• Sandra,
      The total of eight people allowed to gather in Scotland must just be from one other household – outdoors, but it still seems like quite a lot to me, depends on the size of the family I suppose. Yes even in Portobello beach near Edinburgh there were crowds of people a few weeks ago – crazy.

      No it wasn’t a prefab, I remember in the late 1960s the few prefabs left standing in Dumbarton were pulled down, people were distraught as they had loved living in them, but I believe they were full of asbestos. The first house we bought was a new build in Essex built by Fairview Homes in 1978, complete with plasterboard wall between us and next door. I read a while ago that in England they can have as little as a piece of brown paper for a wall as there’s no rule to stop them from doing that and in London builders have actually used cardboard walls when converting buildings to living accommodation! Imagine the noise level, even if you have a very quiet neighbour.

      • My in-laws’ prefab was only demolished in the nineties and yes, asbestos was a factor. As for cardboard walls, the mind boggles!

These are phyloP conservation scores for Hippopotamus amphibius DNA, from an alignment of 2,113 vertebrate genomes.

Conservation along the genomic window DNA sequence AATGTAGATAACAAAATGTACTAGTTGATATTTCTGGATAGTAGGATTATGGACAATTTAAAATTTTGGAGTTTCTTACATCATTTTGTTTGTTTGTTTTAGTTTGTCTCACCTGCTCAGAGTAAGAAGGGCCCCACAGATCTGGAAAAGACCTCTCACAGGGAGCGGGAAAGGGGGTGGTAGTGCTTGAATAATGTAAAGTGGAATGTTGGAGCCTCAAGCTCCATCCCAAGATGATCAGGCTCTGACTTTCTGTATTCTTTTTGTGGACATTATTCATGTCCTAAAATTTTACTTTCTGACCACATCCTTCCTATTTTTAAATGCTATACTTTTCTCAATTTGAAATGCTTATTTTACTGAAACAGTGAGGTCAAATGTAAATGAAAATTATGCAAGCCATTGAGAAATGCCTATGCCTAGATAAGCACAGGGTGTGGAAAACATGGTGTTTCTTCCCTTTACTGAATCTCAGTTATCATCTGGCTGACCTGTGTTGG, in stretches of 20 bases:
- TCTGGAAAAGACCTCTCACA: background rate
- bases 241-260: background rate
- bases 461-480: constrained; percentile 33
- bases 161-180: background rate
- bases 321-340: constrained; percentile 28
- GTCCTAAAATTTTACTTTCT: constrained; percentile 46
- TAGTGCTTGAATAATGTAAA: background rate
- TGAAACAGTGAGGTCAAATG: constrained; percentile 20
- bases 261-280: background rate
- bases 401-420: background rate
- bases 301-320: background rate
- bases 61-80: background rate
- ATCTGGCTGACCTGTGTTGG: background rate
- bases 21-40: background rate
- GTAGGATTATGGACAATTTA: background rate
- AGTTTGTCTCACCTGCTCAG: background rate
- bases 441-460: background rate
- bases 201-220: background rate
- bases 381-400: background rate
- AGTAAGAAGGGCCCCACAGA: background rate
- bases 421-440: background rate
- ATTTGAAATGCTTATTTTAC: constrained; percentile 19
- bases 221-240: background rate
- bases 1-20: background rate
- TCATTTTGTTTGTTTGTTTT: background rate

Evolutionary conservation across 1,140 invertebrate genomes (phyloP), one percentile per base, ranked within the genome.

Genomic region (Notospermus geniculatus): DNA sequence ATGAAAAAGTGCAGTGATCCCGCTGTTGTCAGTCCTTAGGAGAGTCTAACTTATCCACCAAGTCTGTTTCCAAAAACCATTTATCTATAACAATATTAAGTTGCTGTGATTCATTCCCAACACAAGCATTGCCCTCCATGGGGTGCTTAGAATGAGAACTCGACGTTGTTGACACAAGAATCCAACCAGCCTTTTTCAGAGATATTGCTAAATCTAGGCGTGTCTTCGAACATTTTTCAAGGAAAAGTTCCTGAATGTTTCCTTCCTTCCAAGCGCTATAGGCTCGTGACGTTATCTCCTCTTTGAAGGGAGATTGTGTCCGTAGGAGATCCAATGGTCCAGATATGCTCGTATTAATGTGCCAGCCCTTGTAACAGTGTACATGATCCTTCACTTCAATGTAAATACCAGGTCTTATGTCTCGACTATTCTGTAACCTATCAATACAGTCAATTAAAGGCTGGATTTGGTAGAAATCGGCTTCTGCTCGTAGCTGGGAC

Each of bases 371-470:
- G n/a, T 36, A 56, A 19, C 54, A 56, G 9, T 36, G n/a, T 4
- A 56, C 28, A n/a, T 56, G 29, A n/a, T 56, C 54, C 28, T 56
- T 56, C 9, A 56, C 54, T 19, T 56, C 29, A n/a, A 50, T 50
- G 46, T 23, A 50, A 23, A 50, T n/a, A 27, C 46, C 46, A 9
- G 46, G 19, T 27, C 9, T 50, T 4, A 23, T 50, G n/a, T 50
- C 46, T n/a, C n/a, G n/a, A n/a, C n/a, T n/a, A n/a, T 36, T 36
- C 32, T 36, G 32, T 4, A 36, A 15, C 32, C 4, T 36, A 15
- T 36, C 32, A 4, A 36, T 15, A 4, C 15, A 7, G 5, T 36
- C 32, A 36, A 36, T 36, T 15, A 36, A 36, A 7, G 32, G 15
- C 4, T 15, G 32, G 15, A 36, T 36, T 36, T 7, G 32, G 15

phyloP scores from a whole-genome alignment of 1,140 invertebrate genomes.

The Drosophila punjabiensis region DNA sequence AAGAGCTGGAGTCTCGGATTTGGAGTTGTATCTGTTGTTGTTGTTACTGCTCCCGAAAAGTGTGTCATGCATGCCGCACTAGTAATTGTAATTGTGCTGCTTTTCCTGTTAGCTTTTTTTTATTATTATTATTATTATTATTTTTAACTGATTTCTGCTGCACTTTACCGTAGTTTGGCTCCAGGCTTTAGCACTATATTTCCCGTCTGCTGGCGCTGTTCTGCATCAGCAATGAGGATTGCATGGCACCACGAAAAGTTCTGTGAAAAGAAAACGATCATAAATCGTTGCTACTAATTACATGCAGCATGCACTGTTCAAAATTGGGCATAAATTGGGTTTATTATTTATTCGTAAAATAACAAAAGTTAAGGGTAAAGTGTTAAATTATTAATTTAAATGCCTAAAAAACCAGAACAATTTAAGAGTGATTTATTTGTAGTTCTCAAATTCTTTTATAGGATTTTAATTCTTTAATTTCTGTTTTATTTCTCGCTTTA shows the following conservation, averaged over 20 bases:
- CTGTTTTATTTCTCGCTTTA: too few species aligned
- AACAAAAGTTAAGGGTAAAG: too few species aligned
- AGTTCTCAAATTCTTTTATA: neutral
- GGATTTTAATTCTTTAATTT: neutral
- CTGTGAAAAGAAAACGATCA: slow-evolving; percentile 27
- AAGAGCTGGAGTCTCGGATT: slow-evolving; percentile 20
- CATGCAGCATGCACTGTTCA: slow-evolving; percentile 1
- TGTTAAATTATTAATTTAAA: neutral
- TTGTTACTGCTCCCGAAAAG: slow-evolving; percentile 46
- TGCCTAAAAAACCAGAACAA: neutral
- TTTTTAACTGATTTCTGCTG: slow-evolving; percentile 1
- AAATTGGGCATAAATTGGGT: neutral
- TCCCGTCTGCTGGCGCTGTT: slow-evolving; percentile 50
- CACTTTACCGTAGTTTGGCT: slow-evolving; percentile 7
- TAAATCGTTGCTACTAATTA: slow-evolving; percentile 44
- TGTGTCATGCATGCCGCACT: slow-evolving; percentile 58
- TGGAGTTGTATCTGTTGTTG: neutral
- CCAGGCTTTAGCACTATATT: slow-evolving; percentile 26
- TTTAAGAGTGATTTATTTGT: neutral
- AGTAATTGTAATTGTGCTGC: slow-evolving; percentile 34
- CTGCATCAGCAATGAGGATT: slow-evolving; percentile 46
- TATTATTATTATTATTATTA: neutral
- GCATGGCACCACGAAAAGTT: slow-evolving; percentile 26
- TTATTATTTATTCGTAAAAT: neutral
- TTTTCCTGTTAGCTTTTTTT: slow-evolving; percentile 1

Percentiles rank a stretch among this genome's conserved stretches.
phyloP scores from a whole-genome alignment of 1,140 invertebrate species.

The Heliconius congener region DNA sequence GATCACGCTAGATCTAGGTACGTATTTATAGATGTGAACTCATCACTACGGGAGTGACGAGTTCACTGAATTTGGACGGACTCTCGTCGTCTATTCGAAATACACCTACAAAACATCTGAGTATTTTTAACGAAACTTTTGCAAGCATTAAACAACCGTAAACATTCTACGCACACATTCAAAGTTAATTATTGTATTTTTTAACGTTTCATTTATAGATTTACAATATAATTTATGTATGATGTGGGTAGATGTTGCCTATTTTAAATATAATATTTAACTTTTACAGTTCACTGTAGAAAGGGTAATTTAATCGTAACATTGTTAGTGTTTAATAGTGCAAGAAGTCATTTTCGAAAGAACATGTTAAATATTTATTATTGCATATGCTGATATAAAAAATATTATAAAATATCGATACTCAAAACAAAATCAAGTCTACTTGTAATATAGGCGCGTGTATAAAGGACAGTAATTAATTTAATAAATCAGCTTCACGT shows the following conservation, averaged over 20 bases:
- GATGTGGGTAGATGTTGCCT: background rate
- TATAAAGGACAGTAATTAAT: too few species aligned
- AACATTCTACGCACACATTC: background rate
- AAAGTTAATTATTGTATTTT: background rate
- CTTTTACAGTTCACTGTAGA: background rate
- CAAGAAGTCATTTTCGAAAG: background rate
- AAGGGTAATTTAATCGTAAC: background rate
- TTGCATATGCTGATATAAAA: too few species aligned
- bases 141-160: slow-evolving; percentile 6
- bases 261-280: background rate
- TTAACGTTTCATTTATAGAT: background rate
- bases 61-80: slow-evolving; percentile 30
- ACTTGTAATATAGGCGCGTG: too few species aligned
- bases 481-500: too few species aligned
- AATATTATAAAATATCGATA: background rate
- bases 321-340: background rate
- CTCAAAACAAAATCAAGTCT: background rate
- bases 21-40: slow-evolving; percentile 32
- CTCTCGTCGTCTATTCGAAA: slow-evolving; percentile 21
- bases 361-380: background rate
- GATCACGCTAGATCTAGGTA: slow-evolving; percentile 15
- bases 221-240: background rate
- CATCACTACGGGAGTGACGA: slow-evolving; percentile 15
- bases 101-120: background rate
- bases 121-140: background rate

3. Oh dear, plumbing problems are just miserable. Good for Jack for managing to fix it. We aren’t going to be going many places even though restrictions are easing up here. I do wish we could go visit some family but that isn’t sensible. It seems wiser to continue to stay home. I swing wildly between feeling I must accomplish something and being completely unmotivated. I have to go grocery shopping today and that is enough stress for one day! We are having a warm spring too. I hate to think what that means for the summer.

    • Jennifer,
      I’ve found supermarket to be stressful, although not quite as bad as I felt the first time we did it. We are wearing masks there, but not many people are doing that. We’re also managing to leave it a fortnight before visiting the supermarket again. If we didn’t have a garden to mooch around in, and very easy access to lovely walks I would be a lot less happy. I think our very hot weather 77 F today will probably mean that July or maybe even June will be very wet and people in some places will be flooded – I hope that is just me being pessimistic!